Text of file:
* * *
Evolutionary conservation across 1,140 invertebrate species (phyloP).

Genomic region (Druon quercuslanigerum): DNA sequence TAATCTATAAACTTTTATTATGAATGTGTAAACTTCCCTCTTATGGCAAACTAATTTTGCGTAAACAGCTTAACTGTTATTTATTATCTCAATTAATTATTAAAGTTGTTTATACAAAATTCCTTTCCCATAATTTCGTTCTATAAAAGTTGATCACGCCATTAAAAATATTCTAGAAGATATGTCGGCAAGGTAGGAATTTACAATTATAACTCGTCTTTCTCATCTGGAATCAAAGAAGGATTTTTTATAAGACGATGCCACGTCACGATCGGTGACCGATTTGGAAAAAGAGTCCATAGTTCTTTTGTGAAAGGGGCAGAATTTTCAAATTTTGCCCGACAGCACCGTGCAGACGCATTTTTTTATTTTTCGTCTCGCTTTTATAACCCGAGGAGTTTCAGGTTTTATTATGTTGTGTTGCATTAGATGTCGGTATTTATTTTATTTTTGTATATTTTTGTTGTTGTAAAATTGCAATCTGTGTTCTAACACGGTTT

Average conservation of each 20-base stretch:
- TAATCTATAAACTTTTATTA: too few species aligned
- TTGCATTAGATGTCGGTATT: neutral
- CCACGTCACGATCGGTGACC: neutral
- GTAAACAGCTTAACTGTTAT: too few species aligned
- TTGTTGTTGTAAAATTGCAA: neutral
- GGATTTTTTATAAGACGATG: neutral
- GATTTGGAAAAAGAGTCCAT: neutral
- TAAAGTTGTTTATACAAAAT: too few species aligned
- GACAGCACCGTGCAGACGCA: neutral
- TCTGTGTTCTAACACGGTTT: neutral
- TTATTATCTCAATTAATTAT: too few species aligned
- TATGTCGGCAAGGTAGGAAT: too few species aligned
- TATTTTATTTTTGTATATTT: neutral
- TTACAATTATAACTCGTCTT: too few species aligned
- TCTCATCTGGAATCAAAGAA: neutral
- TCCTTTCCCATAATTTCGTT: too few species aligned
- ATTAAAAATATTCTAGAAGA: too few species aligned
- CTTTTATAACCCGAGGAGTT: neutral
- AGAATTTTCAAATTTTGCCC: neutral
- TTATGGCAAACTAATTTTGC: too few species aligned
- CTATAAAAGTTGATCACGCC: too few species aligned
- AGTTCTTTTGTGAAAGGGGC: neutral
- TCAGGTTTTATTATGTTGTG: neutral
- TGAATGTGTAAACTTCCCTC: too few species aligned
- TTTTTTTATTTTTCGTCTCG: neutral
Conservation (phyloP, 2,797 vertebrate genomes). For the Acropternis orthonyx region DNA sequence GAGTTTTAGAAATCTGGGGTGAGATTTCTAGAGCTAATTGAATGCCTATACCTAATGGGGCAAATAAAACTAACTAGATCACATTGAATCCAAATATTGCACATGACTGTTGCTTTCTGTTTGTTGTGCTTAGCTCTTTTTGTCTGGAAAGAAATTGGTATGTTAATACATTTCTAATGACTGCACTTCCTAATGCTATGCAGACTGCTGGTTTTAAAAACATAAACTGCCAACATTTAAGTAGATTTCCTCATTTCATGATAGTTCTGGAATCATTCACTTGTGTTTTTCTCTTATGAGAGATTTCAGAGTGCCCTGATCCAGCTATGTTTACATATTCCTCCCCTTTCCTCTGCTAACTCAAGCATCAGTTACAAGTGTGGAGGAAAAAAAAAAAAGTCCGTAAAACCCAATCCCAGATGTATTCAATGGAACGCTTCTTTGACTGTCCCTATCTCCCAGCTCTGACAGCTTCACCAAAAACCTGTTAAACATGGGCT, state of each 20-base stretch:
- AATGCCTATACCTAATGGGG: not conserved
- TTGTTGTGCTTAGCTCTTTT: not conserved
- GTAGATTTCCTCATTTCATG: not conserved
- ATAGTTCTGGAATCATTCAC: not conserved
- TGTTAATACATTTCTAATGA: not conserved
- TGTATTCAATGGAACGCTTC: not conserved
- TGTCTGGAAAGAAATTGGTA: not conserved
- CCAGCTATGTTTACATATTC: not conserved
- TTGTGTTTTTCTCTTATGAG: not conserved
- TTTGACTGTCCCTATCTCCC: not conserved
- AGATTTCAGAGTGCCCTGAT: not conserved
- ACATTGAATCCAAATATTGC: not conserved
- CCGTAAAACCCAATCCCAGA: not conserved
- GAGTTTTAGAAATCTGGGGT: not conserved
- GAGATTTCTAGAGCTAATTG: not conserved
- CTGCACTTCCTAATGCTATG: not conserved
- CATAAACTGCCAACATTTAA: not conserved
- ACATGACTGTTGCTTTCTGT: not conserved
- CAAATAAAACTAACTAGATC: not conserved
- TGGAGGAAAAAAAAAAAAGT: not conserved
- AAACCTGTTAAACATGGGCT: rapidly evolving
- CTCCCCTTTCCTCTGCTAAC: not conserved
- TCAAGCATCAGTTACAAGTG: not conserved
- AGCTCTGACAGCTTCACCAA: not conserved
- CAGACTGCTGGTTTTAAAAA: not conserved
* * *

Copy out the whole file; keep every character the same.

Evolutionary conservation across 1,140 invertebrate species (phyloP).

Genomic region (Druon quercuslanigerum): DNA sequence TAATCTATAAACTTTTATTATGAATGTGTAAACTTCCCTCTTATGGCAAACTAATTTTGCGTAAACAGCTTAACTGTTATTTATTATCTCAATTAATTATTAAAGTTGTTTATACAAAATTCCTTTCCCATAATTTCGTTCTATAAAAGTTGATCACGCCATTAAAAATATTCTAGAAGATATGTCGGCAAGGTAGGAATTTACAATTATAACTCGTCTTTCTCATCTGGAATCAAAGAAGGATTTTTTATAAGACGATGCCACGTCACGATCGGTGACCGATTTGGAAAAAGAGTCCATAGTTCTTTTGTGAAAGGGGCAGAATTTTCAAATTTTGCCCGACAGCACCGTGCAGACGCATTTTTTTATTTTTCGTCTCGCTTTTATAACCCGAGGAGTTTCAGGTTTTATTATGTTGTGTTGCATTAGATGTCGGTATTTATTTTATTTTTGTATATTTTTGTTGTTGTAAAATTGCAATCTGTGTTCTAACACGGTTT

Average conservation of each 20-base stretch:
- TAATCTATAAACTTTTATTA: too few species aligned
- TTGCATTAGATGTCGGTATT: neutral
- CCACGTCACGATCGGTGACC: neutral
- GTAAACAGCTTAACTGTTAT: too few species aligned
- TTGTTGTTGTAAAATTGCAA: neutral
- GGATTTTTTATAAGACGATG: neutral
- GATTTGGAAAAAGAGTCCAT: neutral
- TAAAGTTGTTTATACAAAAT: too few species aligned
- GACAGCACCGTGCAGACGCA: neutral
- TCTGTGTTCTAACACGGTTT: neutral
- TTATTATCTCAATTAATTAT: too few species aligned
- TATGTCGGCAAGGTAGGAAT: too few species aligned
- TATTTTATTTTTGTATATTT: neutral
- TTACAATTATAACTCGTCTT: too few species aligned
- TCTCATCTGGAATCAAAGAA: neutral
- TCCTTTCCCATAATTTCGTT: too few species aligned
- ATTAAAAATATTCTAGAAGA: too few species aligned
- CTTTTATAACCCGAGGAGTT: neutral
- AGAATTTTCAAATTTTGCCC: neutral
- TTATGGCAAACTAATTTTGC: too few species aligned
- CTATAAAAGTTGATCACGCC: too few species aligned
- AGTTCTTTTGTGAAAGGGGC: neutral
- TCAGGTTTTATTATGTTGTG: neutral
- TGAATGTGTAAACTTCCCTC: too few species aligned
- TTTTTTTATTTTTCGTCTCG: neutral
Conservation (phyloP, 2,797 vertebrate genomes). For the Acropternis orthonyx region DNA sequence GAGTTTTAGAAATCTGGGGTGAGATTTCTAGAGCTAATTGAATGCCTATACCTAATGGGGCAAATAAAACTAACTAGATCACATTGAATCCAAATATTGCACATGACTGTTGCTTTCTGTTTGTTGTGCTTAGCTCTTTTTGTCTGGAAAGAAATTGGTATGTTAATACATTTCTAATGACTGCACTTCCTAATGCTATGCAGACTGCTGGTTTTAAAAACATAAACTGCCAACATTTAAGTAGATTTCCTCATTTCATGATAGTTCTGGAATCATTCACTTGTGTTTTTCTCTTATGAGAGATTTCAGAGTGCCCTGATCCAGCTATGTTTACATATTCCTCCCCTTTCCTCTGCTAACTCAAGCATCAGTTACAAGTGTGGAGGAAAAAAAAAAAAGTCCGTAAAACCCAATCCCAGATGTATTCAATGGAACGCTTCTTTGACTGTCCCTATCTCCCAGCTCTGACAGCTTCACCAAAAACCTGTTAAACATGGGCT, state of each 20-base stretch:
- AATGCCTATACCTAATGGGG: not conserved
- TTGTTGTGCTTAGCTCTTTT: not conserved
- GTAGATTTCCTCATTTCATG: not conserved
- ATAGTTCTGGAATCATTCAC: not conserved
- TGTTAATACATTTCTAATGA: not conserved
- TGTATTCAATGGAACGCTTC: not conserved
- TGTCTGGAAAGAAATTGGTA: not conserved
- CCAGCTATGTTTACATATTC: not conserved
- TTGTGTTTTTCTCTTATGAG: not conserved
- TTTGACTGTCCCTATCTCCC: not conserved
- AGATTTCAGAGTGCCCTGAT: not conserved
- ACATTGAATCCAAATATTGC: not conserved
- CCGTAAAACCCAATCCCAGA: not conserved
- GAGTTTTAGAAATCTGGGGT: not conserved
- GAGATTTCTAGAGCTAATTG: not conserved
- CTGCACTTCCTAATGCTATG: not conserved
- CATAAACTGCCAACATTTAA: not conserved
- ACATGACTGTTGCTTTCTGT: not conserved
- CAAATAAAACTAACTAGATC: not conserved
- TGGAGGAAAAAAAAAAAAGT: not conserved
- AAACCTGTTAAACATGGGCT: rapidly evolving
- CTCCCCTTTCCTCTGCTAAC: not conserved
- TCAAGCATCAGTTACAAGTG: not conserved
- AGCTCTGACAGCTTCACCAA: not conserved
- CAGACTGCTGGTTTTAAAAA: not conserved